The importance of stakeholder mapping

A STAKEHOLDER IS anyone, as an individual or a collective such as an organisation, that has an interest in or is concerned with the activities of your business to the extent they are affected by or can influence it. These can be customers, staff, suppliers, finance providers, donors, members, shareholders, regulators and many more. They are all important.

Far too often, you can work in isolation when developing and implementing a strategy for your business. A lack of wider awareness or consultation can then result in negative interactions with one or more key stakeholders when changes that affect them are sought to be implemented. A constructive process up to that point can often become stalled or extremely challenging.

Stakeholder Engagement is an important discipline therefore that successful businesses now use to target and win support from others thereby ensuring their strategy succeeds where others may fail. It identifies the key influencers who, following proactive engagement, will then positively support your plan and assist with its future implementation. The most common analysis technique used to achieve this involves considering your stakeholders under the following categories:

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High Interest and High Power
This group will be considered a key player and you will need to actively engage with it and its members. They are likely to have significant influence and may be the driver behind the change or strategy. They will likely have the power to stop your strategy going ahead if they are unhappy.

High Interest and Low Power
This group has an interest in what is happening with your business, however they are unlikely to have the power to influence change. You should keep this group informed. Whilst the members have little power themselves they could attempt to join forces with another powerful group.

Low Interest and High Power
This group of stakeholders has the potential to move into the ‘High Interest and High Power’ group so it is essential that you keep them satisfied. By keeping them satisfied, they are less likely to gain interest and exercise their power to influence.

Low Interest and Low Power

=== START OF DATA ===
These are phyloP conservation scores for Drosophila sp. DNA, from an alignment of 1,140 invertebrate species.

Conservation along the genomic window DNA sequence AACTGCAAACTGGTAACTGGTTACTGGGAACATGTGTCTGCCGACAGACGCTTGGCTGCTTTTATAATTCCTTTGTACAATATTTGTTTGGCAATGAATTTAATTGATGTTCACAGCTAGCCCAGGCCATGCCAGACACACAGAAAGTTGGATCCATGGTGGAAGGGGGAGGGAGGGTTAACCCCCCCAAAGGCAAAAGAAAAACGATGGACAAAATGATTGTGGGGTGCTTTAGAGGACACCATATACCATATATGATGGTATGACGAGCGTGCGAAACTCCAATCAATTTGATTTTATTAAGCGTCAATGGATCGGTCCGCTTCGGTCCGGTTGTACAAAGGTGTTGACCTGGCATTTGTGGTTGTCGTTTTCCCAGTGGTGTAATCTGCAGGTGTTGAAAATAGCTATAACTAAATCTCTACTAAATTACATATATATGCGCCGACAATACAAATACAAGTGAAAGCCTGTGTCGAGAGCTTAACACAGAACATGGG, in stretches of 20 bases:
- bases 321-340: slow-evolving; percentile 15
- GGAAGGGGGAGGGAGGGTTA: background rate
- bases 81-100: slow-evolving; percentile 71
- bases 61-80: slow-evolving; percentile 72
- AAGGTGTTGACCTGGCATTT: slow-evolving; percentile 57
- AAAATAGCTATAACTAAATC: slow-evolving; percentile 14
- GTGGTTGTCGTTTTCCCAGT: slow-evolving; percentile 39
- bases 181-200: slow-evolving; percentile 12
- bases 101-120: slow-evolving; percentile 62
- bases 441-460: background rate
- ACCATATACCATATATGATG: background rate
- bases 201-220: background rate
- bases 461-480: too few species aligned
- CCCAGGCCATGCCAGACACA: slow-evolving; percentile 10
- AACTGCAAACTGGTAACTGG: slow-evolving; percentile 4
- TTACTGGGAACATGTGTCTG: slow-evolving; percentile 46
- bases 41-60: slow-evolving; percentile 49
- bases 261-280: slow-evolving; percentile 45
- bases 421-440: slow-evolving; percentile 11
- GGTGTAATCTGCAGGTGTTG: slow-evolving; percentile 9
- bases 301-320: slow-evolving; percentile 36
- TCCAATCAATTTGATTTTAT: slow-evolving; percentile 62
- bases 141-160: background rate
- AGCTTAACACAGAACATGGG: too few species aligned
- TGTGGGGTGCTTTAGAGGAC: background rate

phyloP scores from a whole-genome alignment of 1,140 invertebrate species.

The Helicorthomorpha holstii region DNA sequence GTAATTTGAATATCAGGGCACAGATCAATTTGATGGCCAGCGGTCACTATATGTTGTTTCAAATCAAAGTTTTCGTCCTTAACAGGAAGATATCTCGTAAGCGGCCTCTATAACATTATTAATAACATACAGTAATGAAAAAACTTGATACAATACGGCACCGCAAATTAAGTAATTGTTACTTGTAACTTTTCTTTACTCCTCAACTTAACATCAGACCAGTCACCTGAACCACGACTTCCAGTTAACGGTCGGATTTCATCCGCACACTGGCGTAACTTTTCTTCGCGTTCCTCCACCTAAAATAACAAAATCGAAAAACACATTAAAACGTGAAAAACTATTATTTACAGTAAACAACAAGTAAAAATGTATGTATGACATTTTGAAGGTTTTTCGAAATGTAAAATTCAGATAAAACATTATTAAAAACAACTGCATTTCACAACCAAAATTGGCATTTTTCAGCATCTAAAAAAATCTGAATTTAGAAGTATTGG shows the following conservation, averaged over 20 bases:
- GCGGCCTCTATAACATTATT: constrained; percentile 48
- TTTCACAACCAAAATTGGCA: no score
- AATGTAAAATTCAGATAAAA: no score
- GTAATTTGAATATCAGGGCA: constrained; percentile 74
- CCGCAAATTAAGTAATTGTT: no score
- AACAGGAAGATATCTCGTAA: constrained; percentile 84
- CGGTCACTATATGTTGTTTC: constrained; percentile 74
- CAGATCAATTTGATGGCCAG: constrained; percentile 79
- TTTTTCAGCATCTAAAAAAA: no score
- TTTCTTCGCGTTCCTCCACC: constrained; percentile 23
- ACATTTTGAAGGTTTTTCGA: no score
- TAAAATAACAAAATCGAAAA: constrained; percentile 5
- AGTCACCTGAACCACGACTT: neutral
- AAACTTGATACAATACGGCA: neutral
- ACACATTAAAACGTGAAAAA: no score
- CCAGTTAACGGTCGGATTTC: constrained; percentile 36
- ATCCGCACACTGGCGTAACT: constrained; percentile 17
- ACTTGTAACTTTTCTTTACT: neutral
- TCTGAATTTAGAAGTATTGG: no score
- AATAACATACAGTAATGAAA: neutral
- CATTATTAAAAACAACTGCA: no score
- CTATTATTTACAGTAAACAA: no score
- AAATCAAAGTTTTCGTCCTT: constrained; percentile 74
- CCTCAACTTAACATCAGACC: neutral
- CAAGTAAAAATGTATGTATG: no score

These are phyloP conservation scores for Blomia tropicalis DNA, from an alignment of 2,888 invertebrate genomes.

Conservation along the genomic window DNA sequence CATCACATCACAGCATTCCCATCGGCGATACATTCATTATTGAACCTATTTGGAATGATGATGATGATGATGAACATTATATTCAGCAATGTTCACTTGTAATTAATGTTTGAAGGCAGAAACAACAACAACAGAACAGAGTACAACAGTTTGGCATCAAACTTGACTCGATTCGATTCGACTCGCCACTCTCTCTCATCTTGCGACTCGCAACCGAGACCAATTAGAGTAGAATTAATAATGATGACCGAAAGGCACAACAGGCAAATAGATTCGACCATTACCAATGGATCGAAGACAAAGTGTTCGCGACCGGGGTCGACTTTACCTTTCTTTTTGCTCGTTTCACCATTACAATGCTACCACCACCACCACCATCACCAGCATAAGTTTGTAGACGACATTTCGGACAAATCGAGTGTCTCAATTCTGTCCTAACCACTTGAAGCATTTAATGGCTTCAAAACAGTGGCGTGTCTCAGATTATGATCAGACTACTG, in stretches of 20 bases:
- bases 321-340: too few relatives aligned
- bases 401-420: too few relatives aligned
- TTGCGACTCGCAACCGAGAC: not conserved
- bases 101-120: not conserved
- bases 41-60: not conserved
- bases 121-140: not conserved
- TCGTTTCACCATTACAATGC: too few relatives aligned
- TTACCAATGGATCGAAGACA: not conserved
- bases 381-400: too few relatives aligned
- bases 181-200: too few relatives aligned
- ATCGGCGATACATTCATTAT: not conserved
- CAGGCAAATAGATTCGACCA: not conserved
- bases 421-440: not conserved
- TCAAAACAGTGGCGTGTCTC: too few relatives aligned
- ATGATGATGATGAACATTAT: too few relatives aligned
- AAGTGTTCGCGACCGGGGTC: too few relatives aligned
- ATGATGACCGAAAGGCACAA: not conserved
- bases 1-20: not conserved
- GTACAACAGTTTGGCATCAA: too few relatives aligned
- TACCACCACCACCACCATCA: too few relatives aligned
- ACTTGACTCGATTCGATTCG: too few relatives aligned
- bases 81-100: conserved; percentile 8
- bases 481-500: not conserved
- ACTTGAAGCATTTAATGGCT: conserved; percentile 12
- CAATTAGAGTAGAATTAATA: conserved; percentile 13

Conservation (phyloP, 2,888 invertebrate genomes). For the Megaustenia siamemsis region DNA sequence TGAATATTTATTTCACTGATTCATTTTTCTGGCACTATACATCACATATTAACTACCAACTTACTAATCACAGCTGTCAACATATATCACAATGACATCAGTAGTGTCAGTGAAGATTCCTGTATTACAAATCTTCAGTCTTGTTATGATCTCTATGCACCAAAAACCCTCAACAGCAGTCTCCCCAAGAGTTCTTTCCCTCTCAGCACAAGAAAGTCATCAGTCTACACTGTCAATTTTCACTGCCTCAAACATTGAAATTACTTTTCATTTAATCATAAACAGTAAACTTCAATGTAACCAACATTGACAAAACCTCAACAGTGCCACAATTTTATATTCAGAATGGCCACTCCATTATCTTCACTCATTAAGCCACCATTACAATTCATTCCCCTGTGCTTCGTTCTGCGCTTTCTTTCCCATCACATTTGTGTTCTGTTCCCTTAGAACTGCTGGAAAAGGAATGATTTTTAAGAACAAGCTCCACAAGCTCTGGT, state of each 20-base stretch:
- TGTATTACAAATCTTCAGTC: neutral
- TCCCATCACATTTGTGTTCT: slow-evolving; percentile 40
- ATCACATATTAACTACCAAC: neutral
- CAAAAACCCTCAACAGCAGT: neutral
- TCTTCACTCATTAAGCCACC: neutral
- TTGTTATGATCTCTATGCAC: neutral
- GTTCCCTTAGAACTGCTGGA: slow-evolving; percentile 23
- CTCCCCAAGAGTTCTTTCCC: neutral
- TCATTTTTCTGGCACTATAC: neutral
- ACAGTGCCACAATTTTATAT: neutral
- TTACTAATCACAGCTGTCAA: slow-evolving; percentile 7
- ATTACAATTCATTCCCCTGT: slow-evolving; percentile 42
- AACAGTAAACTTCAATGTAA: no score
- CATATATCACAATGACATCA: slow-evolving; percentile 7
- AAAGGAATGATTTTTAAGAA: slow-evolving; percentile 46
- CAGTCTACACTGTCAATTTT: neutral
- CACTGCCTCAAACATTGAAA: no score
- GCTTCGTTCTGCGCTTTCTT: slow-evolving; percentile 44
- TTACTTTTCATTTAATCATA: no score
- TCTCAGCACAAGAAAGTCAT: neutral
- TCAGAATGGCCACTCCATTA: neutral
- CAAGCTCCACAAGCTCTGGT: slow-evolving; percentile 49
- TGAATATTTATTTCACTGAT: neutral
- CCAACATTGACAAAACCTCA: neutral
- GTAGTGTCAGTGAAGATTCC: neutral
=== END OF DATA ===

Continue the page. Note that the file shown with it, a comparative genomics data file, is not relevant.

This group is unlikely to have an interest in your business and its direction. This is often due to their lack of power to influence the situation. They are likely to accept the position and show little if any resistance.

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Using the above definitions, you can produce a comprehensive Stakeholder Engagement Plan for your business which will then guide you on the necessary level of engagement required from the beginning and throughout your strategic planning process. From our experience this is proven to deliver the following benefits:

  • Stakeholders will fully understand what you are planning for your business, the reasons behind your thinking and how any change it will affect them in the future;
  • The opinions of your most powerful stakeholders can be used to help shape your thinking at an early stage thereby improving the quality of the finished strategy;
  • Support from key stakeholders will ensure that the required implementation resources for your strategy are forthcoming thereby reducing one of the most common risks of failure;
  • The opportunity to judge your stakeholder’s reaction to your strategy together with the ability to adapt where necessary can be crucial to its final approval i.e. no surprises on the day;

FITZGERALD Consulting has a proven methodology for developing highly effective strategic plans that deliver fantastic outcomes for our clients.

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